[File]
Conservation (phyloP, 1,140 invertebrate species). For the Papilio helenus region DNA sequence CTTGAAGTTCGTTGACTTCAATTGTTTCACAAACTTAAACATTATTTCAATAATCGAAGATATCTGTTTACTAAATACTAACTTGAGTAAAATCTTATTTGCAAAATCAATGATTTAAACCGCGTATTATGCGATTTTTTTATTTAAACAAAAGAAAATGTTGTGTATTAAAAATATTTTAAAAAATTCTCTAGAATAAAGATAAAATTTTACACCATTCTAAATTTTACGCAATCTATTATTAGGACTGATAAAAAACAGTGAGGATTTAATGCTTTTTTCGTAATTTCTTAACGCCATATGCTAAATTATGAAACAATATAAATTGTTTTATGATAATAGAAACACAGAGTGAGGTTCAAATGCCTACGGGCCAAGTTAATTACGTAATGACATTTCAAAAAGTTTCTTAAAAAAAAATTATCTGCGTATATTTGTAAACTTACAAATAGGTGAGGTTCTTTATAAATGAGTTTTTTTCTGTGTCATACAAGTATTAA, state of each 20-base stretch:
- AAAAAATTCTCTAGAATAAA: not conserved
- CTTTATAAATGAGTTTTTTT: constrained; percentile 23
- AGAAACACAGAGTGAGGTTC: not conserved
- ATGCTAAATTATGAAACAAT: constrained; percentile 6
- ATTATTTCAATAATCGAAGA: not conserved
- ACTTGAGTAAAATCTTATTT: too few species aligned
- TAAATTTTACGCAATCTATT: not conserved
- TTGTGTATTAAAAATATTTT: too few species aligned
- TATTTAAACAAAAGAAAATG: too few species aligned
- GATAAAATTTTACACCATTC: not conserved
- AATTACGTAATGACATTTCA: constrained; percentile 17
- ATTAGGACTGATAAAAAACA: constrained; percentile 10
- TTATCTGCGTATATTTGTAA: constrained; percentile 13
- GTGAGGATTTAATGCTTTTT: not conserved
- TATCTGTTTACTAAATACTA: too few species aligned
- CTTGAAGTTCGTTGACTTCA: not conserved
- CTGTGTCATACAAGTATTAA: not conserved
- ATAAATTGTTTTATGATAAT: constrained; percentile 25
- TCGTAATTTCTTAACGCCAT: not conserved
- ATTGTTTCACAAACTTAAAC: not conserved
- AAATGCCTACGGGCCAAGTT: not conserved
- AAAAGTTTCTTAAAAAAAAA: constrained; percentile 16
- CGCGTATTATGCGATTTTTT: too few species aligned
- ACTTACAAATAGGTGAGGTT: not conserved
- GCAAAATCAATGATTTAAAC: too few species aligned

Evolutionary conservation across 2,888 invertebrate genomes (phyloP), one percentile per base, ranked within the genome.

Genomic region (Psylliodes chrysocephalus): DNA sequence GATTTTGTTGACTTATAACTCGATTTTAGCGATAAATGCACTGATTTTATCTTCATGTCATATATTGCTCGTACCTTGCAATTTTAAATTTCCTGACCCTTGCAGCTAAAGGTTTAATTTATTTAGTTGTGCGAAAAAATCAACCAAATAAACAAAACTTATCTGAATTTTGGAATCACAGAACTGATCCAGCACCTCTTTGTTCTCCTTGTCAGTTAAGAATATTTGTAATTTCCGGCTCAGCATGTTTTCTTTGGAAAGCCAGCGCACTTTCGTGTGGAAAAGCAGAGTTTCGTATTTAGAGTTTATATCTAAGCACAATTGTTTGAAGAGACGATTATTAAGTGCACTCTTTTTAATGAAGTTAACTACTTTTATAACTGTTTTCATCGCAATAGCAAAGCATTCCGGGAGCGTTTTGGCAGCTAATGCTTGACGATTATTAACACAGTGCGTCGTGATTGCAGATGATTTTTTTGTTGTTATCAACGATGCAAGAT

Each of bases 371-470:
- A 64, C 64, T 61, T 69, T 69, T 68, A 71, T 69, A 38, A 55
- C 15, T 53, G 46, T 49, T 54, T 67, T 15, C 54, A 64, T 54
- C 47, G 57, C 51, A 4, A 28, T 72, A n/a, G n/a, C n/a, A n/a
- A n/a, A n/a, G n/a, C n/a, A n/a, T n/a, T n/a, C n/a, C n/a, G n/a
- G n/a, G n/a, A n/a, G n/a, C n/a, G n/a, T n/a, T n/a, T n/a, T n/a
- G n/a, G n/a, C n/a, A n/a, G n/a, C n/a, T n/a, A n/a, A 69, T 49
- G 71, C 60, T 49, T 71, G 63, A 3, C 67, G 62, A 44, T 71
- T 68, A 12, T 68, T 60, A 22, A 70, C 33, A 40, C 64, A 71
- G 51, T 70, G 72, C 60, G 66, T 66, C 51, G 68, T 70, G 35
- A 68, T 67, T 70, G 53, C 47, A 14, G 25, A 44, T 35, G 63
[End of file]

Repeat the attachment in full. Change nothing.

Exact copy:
Conservation (phyloP, 1,140 invertebrate species). For the Papilio helenus region DNA sequence CTTGAAGTTCGTTGACTTCAATTGTTTCACAAACTTAAACATTATTTCAATAATCGAAGATATCTGTTTACTAAATACTAACTTGAGTAAAATCTTATTTGCAAAATCAATGATTTAAACCGCGTATTATGCGATTTTTTTATTTAAACAAAAGAAAATGTTGTGTATTAAAAATATTTTAAAAAATTCTCTAGAATAAAGATAAAATTTTACACCATTCTAAATTTTACGCAATCTATTATTAGGACTGATAAAAAACAGTGAGGATTTAATGCTTTTTTCGTAATTTCTTAACGCCATATGCTAAATTATGAAACAATATAAATTGTTTTATGATAATAGAAACACAGAGTGAGGTTCAAATGCCTACGGGCCAAGTTAATTACGTAATGACATTTCAAAAAGTTTCTTAAAAAAAAATTATCTGCGTATATTTGTAAACTTACAAATAGGTGAGGTTCTTTATAAATGAGTTTTTTTCTGTGTCATACAAGTATTAA, state of each 20-base stretch:
- AAAAAATTCTCTAGAATAAA: not conserved
- CTTTATAAATGAGTTTTTTT: constrained; percentile 23
- AGAAACACAGAGTGAGGTTC: not conserved
- ATGCTAAATTATGAAACAAT: constrained; percentile 6
- ATTATTTCAATAATCGAAGA: not conserved
- ACTTGAGTAAAATCTTATTT: too few species aligned
- TAAATTTTACGCAATCTATT: not conserved
- TTGTGTATTAAAAATATTTT: too few species aligned
- TATTTAAACAAAAGAAAATG: too few species aligned
- GATAAAATTTTACACCATTC: not conserved
- AATTACGTAATGACATTTCA: constrained; percentile 17
- ATTAGGACTGATAAAAAACA: constrained; percentile 10
- TTATCTGCGTATATTTGTAA: constrained; percentile 13
- GTGAGGATTTAATGCTTTTT: not conserved
- TATCTGTTTACTAAATACTA: too few species aligned
- CTTGAAGTTCGTTGACTTCA: not conserved
- CTGTGTCATACAAGTATTAA: not conserved
- ATAAATTGTTTTATGATAAT: constrained; percentile 25
- TCGTAATTTCTTAACGCCAT: not conserved
- ATTGTTTCACAAACTTAAAC: not conserved
- AAATGCCTACGGGCCAAGTT: not conserved
- AAAAGTTTCTTAAAAAAAAA: constrained; percentile 16
- CGCGTATTATGCGATTTTTT: too few species aligned
- ACTTACAAATAGGTGAGGTT: not conserved
- GCAAAATCAATGATTTAAAC: too few species aligned

Evolutionary conservation across 2,888 invertebrate genomes (phyloP), one percentile per base, ranked within the genome.

Genomic region (Psylliodes chrysocephalus): DNA sequence GATTTTGTTGACTTATAACTCGATTTTAGCGATAAATGCACTGATTTTATCTTCATGTCATATATTGCTCGTACCTTGCAATTTTAAATTTCCTGACCCTTGCAGCTAAAGGTTTAATTTATTTAGTTGTGCGAAAAAATCAACCAAATAAACAAAACTTATCTGAATTTTGGAATCACAGAACTGATCCAGCACCTCTTTGTTCTCCTTGTCAGTTAAGAATATTTGTAATTTCCGGCTCAGCATGTTTTCTTTGGAAAGCCAGCGCACTTTCGTGTGGAAAAGCAGAGTTTCGTATTTAGAGTTTATATCTAAGCACAATTGTTTGAAGAGACGATTATTAAGTGCACTCTTTTTAATGAAGTTAACTACTTTTATAACTGTTTTCATCGCAATAGCAAAGCATTCCGGGAGCGTTTTGGCAGCTAATGCTTGACGATTATTAACACAGTGCGTCGTGATTGCAGATGATTTTTTTGTTGTTATCAACGATGCAAGAT

Each of bases 371-470:
- A 64, C 64, T 61, T 69, T 69, T 68, A 71, T 69, A 38, A 55
- C 15, T 53, G 46, T 49, T 54, T 67, T 15, C 54, A 64, T 54
- C 47, G 57, C 51, A 4, A 28, T 72, A n/a, G n/a, C n/a, A n/a
- A n/a, A n/a, G n/a, C n/a, A n/a, T n/a, T n/a, C n/a, C n/a, G n/a
- G n/a, G n/a, A n/a, G n/a, C n/a, G n/a, T n/a, T n/a, T n/a, T n/a
- G n/a, G n/a, C n/a, A n/a, G n/a, C n/a, T n/a, A n/a, A 69, T 49
- G 71, C 60, T 49, T 71, G 63, A 3, C 67, G 62, A 44, T 71
- T 68, A 12, T 68, T 60, A 22, A 70, C 33, A 40, C 64, A 71
- G 51, T 70, G 72, C 60, G 66, T 66, C 51, G 68, T 70, G 35
- A 68, T 67, T 70, G 53, C 47, A 14, G 25, A 44, T 35, G 63